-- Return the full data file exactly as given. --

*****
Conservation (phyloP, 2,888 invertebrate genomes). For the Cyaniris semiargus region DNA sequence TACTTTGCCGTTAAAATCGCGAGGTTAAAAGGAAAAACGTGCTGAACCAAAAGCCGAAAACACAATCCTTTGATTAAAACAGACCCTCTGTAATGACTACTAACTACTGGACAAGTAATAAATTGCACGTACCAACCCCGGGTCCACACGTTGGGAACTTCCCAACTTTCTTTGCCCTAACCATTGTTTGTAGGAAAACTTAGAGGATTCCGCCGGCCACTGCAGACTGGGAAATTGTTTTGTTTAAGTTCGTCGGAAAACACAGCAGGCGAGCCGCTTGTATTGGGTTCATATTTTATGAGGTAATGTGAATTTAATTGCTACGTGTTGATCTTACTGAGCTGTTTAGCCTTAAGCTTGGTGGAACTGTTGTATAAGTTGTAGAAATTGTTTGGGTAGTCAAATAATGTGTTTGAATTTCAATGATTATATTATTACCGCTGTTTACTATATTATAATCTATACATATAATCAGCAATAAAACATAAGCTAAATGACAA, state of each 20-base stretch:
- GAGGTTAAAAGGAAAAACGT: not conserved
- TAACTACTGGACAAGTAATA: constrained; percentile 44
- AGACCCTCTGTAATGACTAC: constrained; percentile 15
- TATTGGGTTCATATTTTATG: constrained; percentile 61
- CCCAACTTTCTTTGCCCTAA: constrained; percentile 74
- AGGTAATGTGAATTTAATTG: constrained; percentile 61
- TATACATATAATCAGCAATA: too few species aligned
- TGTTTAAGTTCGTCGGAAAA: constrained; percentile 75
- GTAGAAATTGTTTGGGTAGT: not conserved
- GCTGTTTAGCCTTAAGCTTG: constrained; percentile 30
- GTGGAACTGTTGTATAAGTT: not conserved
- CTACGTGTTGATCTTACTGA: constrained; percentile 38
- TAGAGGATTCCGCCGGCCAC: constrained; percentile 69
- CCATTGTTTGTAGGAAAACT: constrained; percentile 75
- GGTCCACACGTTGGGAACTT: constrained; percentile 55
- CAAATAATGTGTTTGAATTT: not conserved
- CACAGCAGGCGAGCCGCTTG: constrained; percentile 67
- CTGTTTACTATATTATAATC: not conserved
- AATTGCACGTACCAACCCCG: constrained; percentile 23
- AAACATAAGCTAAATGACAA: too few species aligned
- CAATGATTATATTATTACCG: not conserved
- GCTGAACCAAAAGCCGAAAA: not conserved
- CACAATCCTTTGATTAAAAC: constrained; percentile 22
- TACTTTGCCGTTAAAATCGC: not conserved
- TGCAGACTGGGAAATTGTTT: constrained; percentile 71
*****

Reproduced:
Conservation (phyloP, 2,888 invertebrate genomes). For the Cyaniris semiargus region DNA sequence TACTTTGCCGTTAAAATCGCGAGGTTAAAAGGAAAAACGTGCTGAACCAAAAGCCGAAAACACAATCCTTTGATTAAAACAGACCCTCTGTAATGACTACTAACTACTGGACAAGTAATAAATTGCACGTACCAACCCCGGGTCCACACGTTGGGAACTTCCCAACTTTCTTTGCCCTAACCATTGTTTGTAGGAAAACTTAGAGGATTCCGCCGGCCACTGCAGACTGGGAAATTGTTTTGTTTAAGTTCGTCGGAAAACACAGCAGGCGAGCCGCTTGTATTGGGTTCATATTTTATGAGGTAATGTGAATTTAATTGCTACGTGTTGATCTTACTGAGCTGTTTAGCCTTAAGCTTGGTGGAACTGTTGTATAAGTTGTAGAAATTGTTTGGGTAGTCAAATAATGTGTTTGAATTTCAATGATTATATTATTACCGCTGTTTACTATATTATAATCTATACATATAATCAGCAATAAAACATAAGCTAAATGACAA, state of each 20-base stretch:
- GAGGTTAAAAGGAAAAACGT: not conserved
- TAACTACTGGACAAGTAATA: constrained; percentile 44
- AGACCCTCTGTAATGACTAC: constrained; percentile 15
- TATTGGGTTCATATTTTATG: constrained; percentile 61
- CCCAACTTTCTTTGCCCTAA: constrained; percentile 74
- AGGTAATGTGAATTTAATTG: constrained; percentile 61
- TATACATATAATCAGCAATA: too few species aligned
- TGTTTAAGTTCGTCGGAAAA: constrained; percentile 75
- GTAGAAATTGTTTGGGTAGT: not conserved
- GCTGTTTAGCCTTAAGCTTG: constrained; percentile 30
- GTGGAACTGTTGTATAAGTT: not conserved
- CTACGTGTTGATCTTACTGA: constrained; percentile 38
- TAGAGGATTCCGCCGGCCAC: constrained; percentile 69
- CCATTGTTTGTAGGAAAACT: constrained; percentile 75
- GGTCCACACGTTGGGAACTT: constrained; percentile 55
- CAAATAATGTGTTTGAATTT: not conserved
- CACAGCAGGCGAGCCGCTTG: constrained; percentile 67
- CTGTTTACTATATTATAATC: not conserved
- AATTGCACGTACCAACCCCG: constrained; percentile 23
- AAACATAAGCTAAATGACAA: too few species aligned
- CAATGATTATATTATTACCG: not conserved
- GCTGAACCAAAAGCCGAAAA: not conserved
- CACAATCCTTTGATTAAAAC: constrained; percentile 22
- TACTTTGCCGTTAAAATCGC: not conserved
- TGCAGACTGGGAAATTGTTT: constrained; percentile 71